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FDA Proposes Re-Classifying Marijuana as Lower-Risk Drug

WASHINGTON, D.C. – The Food and Drug Administration has proposed reclassifying marijuana as a lower-risk drug, according to a CNN report.

In a letter to the Drug Enforcement Administration, the FDA asked that marijuana be classified as a Schedule III substance rather than its current Schedule 1 classification, which is used for the most dangerous controlled substances including heroin and LSD.

The DEA defines Schedule III drugs as those with a moderate to low potential for physical and psychological dependence with lower abuse potential than the Schedule I and II categories.  Among the drugs currently labeled as Schedule III are ketamine, anabolic steroids, testosterone and Tylenol with codeine.

“Although abuse of marijuana produces clear evidence of harmful consequences, including substance use disorder, they are relatively less common and less harmful than some other comparator drugs,” the FDA said.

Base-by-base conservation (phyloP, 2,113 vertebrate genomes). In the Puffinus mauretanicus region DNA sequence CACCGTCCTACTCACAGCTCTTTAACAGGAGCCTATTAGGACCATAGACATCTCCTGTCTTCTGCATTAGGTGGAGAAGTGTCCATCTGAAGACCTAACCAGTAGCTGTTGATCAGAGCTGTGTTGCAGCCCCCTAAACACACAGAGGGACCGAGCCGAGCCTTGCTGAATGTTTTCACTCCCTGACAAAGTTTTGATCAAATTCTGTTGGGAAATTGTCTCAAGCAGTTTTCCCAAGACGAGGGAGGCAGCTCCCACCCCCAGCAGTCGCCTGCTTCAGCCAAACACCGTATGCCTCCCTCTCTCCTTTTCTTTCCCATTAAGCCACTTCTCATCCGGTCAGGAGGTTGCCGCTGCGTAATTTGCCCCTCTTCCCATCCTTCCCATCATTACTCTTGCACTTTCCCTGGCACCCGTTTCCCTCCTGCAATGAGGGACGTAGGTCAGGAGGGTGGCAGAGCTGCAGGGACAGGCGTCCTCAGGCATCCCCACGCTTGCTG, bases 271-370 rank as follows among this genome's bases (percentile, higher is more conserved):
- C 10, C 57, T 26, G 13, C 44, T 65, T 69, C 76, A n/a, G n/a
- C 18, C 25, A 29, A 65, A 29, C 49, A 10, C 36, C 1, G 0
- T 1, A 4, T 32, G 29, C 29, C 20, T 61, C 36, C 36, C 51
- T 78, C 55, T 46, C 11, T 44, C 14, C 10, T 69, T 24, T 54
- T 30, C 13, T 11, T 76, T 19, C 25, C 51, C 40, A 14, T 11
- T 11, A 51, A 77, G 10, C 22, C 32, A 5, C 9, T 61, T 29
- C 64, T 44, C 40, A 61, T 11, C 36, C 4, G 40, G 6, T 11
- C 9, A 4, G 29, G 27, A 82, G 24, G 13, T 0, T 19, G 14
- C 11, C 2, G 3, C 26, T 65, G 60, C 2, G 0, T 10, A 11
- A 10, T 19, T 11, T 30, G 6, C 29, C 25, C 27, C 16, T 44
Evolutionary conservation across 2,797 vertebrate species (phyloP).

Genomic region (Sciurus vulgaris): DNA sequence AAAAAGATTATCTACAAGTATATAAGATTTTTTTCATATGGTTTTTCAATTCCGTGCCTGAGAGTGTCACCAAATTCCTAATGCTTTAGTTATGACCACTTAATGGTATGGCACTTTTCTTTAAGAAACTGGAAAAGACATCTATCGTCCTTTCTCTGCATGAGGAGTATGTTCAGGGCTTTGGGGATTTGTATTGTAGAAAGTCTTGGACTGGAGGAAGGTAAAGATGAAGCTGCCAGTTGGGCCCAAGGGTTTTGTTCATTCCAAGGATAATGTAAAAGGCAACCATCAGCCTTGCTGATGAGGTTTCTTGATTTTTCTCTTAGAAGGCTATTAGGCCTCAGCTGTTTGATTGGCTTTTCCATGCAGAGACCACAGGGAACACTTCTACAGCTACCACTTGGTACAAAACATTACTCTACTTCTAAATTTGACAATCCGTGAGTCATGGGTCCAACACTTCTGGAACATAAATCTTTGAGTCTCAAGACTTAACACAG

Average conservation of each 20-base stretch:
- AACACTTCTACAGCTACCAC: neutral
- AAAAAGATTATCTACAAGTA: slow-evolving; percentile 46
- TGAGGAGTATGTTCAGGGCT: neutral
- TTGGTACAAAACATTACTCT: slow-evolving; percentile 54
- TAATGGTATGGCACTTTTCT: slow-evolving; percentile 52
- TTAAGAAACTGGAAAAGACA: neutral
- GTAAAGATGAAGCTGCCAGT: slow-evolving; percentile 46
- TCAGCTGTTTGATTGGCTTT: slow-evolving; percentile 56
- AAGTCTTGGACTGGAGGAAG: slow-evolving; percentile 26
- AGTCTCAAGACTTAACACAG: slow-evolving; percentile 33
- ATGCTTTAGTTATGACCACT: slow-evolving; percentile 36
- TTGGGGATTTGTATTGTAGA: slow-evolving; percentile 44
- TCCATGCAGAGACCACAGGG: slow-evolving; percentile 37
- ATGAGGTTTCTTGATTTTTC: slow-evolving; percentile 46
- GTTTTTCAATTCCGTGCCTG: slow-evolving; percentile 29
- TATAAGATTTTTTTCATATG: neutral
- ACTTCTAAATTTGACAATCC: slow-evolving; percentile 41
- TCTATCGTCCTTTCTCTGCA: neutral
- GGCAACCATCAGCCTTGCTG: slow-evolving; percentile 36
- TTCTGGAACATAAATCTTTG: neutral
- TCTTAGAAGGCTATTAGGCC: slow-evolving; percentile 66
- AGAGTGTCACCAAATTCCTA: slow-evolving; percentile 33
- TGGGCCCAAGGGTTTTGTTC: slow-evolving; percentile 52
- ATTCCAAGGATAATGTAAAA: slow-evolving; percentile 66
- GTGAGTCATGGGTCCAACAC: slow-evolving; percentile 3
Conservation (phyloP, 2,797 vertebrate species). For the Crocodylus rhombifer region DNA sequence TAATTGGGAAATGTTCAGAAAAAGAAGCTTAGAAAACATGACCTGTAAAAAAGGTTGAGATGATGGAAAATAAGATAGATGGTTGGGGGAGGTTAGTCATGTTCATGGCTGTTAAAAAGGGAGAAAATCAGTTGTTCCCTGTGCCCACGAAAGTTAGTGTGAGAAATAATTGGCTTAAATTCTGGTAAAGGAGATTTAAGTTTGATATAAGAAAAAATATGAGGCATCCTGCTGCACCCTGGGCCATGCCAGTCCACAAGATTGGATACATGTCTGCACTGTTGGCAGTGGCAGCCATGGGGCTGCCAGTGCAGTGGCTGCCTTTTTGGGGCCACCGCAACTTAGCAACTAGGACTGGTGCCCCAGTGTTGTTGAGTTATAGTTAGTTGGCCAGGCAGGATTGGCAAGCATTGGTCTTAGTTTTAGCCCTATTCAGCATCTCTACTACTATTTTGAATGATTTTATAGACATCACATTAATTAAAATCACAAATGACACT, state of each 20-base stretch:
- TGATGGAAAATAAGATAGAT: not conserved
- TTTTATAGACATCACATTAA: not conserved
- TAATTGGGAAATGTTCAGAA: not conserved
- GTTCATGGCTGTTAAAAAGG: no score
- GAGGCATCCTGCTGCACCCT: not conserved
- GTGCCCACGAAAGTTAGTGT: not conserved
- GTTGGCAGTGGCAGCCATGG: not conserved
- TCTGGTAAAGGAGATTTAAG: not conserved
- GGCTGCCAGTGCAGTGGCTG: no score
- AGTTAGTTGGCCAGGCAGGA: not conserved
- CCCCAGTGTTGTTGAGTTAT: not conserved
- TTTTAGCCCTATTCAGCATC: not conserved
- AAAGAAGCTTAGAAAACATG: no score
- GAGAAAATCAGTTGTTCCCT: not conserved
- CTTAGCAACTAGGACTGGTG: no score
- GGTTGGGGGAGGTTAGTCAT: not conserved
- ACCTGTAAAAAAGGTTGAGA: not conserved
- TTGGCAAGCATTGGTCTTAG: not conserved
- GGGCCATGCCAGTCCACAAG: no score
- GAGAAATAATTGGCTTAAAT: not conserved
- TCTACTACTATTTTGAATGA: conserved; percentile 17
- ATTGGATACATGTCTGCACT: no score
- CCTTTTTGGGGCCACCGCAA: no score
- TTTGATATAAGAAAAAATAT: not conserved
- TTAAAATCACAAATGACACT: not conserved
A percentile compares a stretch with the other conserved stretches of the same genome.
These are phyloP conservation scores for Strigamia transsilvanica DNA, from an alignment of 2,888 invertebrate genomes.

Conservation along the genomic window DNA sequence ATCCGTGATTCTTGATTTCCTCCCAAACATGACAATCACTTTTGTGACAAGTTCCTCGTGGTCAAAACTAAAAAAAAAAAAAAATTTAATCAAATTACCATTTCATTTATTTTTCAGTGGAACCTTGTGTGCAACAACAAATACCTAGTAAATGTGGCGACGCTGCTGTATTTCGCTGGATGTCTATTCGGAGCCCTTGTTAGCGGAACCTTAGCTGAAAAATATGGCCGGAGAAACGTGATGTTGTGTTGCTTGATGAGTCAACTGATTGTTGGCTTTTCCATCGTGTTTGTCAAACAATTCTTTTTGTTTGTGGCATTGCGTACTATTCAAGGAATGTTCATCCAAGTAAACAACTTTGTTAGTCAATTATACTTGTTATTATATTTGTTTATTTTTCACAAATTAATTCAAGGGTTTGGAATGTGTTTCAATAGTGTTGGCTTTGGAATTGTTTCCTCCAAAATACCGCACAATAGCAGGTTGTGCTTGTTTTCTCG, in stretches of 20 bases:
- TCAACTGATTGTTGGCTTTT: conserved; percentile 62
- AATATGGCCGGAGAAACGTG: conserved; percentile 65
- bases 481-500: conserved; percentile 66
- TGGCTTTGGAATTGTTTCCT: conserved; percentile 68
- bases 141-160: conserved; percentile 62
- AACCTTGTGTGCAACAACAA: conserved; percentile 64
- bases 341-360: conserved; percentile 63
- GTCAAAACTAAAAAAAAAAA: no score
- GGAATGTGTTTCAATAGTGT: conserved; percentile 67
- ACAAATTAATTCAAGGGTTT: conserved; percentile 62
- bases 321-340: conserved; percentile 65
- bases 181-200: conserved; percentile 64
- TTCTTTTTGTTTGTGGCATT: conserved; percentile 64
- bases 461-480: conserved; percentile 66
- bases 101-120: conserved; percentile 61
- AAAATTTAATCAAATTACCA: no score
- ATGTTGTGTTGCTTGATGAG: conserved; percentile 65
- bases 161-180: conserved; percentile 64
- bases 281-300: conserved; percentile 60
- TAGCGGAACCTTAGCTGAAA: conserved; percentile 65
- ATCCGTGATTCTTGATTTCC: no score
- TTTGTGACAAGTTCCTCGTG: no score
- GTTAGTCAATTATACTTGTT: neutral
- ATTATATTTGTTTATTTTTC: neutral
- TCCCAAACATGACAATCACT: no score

Among the reasons the FDA said it favored rescheduling marijuana was that it is currently accepted for medical use in treatment in the United States.  Scientists found that “there exists some credible scientific support for the medical use of marijuana in at least one of the indications for which there is widespread current experience.”  Data showed therapeutic uses for marijuana in clinical practice, including treating anorexia, pain, and nausea and vomiting from chemotherapy, Marijuana is legal for medicinal purposes in 38 states.

The FDA said dependence is “relatively mild” for most individuals but can be more severe with increased exposure. “While marijuana is associated with a high prevalence of abuse, the profile of and propensity for serious outcomes related to that abuse lead to a conclusion that marijuana is most appropriately controlled in Schedule III,” the agency said.

The letter to the DEA was written by Health and Human Services Assistant Secretary Rachel Levine after President Biden asked the HHS and US Attorney General to review how marijuana is classified under federal law.  The DEA will now take the matter under consideration and will schedule a public comment period before making a final decision on any changes to the classification of marijuana.

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